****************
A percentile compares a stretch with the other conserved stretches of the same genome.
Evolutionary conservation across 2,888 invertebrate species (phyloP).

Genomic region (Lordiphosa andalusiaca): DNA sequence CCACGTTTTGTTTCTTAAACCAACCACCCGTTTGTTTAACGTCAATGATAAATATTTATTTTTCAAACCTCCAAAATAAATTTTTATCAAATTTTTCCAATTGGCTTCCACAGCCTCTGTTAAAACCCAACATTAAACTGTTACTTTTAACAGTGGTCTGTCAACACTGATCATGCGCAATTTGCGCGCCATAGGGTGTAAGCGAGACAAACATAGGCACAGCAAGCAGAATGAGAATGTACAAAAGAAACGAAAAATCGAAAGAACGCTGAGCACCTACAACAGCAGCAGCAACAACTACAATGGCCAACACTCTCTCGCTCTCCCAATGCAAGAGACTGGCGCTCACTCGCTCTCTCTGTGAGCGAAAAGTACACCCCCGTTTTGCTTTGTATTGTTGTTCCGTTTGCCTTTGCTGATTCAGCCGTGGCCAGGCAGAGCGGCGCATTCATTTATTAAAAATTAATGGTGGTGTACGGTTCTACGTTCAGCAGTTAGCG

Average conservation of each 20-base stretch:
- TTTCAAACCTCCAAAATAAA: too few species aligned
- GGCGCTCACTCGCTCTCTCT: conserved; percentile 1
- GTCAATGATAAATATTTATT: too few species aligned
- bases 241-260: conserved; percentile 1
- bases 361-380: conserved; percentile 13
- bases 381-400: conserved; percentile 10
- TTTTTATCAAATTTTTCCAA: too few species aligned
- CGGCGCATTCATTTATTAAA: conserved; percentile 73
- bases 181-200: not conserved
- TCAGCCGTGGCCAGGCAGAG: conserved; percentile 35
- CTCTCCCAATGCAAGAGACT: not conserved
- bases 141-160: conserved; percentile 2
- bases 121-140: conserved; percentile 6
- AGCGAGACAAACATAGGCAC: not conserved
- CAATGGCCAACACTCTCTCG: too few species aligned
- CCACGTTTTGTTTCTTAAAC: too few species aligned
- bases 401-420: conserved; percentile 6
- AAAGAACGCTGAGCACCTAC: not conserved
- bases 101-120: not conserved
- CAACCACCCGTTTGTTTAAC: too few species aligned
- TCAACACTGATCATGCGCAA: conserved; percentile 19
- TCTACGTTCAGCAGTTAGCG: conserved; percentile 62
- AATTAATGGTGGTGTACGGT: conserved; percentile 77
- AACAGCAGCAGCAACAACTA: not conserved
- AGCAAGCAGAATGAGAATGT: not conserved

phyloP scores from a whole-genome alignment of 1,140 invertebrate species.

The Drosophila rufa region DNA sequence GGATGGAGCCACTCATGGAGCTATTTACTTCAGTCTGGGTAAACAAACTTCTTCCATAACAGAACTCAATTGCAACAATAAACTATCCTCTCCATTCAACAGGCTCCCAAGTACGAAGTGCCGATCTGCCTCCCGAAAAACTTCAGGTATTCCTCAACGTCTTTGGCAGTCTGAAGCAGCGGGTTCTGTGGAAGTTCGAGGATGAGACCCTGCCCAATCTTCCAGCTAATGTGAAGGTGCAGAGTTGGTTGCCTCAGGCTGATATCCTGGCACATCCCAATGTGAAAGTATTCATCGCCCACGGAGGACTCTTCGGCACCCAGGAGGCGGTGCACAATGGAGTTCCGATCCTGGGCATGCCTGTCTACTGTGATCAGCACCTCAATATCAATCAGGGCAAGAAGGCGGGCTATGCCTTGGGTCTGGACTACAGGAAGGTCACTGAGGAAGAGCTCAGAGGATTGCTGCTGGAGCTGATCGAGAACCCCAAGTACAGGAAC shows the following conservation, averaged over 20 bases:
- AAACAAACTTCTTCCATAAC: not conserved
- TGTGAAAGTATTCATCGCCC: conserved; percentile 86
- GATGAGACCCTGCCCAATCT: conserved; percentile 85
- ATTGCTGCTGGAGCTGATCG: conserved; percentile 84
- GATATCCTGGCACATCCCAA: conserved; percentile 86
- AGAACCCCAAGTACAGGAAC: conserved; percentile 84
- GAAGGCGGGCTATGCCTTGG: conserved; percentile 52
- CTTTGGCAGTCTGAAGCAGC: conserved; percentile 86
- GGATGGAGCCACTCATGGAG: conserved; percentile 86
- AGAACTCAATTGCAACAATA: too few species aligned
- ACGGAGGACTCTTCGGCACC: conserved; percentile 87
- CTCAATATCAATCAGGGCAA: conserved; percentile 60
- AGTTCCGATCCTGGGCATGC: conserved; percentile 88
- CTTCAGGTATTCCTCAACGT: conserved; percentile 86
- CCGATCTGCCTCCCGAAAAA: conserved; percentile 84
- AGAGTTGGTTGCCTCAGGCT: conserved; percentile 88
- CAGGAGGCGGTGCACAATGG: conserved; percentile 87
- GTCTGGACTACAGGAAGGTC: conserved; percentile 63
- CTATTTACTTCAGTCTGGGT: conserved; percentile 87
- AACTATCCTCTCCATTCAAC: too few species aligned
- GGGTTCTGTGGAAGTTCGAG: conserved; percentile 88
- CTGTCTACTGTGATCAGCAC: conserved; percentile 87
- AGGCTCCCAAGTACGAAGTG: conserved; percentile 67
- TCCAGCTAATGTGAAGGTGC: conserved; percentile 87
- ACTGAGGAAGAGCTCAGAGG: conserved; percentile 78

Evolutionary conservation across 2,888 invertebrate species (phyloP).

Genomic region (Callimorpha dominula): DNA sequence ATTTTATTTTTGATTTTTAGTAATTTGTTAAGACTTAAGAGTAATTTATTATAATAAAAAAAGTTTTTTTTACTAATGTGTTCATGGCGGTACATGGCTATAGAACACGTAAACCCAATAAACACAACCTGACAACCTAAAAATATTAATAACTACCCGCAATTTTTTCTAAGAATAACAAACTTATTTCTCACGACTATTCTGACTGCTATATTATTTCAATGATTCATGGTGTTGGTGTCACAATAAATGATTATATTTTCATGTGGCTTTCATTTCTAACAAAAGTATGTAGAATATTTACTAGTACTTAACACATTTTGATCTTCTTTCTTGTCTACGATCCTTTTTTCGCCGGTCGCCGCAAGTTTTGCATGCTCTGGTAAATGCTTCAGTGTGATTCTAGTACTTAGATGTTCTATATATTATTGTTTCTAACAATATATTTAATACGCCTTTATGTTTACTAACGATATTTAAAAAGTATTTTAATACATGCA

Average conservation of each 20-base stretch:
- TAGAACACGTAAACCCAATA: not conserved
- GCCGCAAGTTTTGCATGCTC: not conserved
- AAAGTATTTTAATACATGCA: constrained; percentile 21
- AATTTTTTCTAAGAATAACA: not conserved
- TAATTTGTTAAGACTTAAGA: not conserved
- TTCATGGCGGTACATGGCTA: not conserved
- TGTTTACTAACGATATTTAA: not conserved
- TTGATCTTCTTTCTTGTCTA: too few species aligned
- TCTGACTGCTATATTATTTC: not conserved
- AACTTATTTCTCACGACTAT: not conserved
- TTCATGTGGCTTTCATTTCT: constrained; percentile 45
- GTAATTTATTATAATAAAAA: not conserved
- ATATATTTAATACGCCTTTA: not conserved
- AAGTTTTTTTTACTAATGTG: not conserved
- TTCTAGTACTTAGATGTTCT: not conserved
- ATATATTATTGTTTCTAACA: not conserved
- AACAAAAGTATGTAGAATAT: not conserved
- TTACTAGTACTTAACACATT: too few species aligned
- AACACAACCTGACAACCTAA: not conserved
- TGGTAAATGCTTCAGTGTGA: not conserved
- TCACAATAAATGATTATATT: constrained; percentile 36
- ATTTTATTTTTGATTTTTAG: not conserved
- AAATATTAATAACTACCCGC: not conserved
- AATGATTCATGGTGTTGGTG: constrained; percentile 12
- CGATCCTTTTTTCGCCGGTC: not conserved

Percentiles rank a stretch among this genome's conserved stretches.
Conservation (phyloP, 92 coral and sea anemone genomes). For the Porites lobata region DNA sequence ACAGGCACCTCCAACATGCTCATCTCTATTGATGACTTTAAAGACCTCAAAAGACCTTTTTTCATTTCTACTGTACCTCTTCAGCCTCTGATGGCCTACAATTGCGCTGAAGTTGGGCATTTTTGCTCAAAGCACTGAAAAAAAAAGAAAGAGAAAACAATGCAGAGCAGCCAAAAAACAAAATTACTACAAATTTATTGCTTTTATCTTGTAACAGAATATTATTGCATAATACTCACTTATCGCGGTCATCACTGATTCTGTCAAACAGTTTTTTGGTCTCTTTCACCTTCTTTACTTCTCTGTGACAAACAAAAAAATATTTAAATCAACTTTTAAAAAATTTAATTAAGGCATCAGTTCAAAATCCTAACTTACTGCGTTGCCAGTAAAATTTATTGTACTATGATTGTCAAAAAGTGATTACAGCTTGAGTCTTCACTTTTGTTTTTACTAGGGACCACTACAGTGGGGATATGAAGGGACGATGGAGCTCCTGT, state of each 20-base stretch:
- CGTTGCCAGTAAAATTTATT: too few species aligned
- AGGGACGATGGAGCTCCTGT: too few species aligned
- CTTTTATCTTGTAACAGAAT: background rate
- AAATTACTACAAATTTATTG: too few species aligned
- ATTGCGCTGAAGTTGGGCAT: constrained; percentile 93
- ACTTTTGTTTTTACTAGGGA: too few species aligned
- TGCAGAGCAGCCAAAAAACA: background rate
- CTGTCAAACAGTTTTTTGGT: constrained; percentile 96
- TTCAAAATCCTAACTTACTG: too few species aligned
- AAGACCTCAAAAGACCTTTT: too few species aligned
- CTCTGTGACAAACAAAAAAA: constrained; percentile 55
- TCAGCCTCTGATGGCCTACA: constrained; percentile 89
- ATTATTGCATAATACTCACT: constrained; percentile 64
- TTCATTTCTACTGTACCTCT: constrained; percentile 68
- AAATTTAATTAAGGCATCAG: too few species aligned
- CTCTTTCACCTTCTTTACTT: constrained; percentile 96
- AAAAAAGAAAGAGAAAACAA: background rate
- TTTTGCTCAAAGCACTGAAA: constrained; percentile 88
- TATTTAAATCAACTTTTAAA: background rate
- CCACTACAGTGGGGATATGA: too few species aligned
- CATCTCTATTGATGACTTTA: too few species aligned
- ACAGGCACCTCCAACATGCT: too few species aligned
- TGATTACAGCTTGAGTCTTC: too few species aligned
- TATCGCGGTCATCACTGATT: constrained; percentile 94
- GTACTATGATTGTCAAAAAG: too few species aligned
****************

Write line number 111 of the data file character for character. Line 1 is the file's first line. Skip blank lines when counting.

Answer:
- GTACTATGATTGTCAAAAAG: too few species aligned